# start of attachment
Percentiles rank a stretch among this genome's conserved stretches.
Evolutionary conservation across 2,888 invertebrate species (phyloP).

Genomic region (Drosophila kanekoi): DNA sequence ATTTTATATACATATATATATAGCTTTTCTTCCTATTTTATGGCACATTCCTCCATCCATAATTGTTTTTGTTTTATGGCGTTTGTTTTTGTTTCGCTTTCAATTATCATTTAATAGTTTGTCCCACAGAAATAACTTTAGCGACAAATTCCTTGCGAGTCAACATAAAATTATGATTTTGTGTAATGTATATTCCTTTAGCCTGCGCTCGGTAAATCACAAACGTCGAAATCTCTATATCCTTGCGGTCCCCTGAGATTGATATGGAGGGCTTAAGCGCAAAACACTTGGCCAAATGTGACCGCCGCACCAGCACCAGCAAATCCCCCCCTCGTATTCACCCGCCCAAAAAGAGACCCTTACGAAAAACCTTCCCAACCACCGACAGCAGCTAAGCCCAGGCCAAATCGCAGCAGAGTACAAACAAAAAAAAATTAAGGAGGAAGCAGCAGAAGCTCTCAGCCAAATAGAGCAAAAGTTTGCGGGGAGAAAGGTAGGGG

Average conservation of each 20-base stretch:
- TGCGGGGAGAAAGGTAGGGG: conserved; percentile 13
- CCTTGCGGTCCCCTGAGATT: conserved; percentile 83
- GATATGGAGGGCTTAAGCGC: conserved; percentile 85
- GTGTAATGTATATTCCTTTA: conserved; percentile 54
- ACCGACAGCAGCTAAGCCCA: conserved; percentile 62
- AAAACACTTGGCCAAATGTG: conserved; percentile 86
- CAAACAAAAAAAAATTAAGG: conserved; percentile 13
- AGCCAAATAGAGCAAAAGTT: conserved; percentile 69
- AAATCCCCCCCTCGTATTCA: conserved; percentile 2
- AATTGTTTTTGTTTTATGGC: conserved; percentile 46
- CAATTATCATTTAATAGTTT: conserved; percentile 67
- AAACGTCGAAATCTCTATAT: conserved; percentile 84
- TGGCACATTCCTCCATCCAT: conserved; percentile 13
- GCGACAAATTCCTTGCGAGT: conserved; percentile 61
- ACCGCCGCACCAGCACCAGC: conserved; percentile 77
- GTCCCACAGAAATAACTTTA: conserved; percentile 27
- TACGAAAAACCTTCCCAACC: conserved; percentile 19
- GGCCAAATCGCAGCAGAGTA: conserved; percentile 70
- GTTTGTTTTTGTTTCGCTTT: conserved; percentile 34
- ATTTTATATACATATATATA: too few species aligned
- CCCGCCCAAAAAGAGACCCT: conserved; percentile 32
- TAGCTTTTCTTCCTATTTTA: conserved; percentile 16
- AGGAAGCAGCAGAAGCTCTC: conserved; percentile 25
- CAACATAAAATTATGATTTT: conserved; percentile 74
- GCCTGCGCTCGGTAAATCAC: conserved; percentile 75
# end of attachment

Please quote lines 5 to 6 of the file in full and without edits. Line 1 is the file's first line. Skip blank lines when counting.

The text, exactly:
- TGCGGGGAGAAAGGTAGGGG: conserved; percentile 13
- CCTTGCGGTCCCCTGAGATT: conserved; percentile 83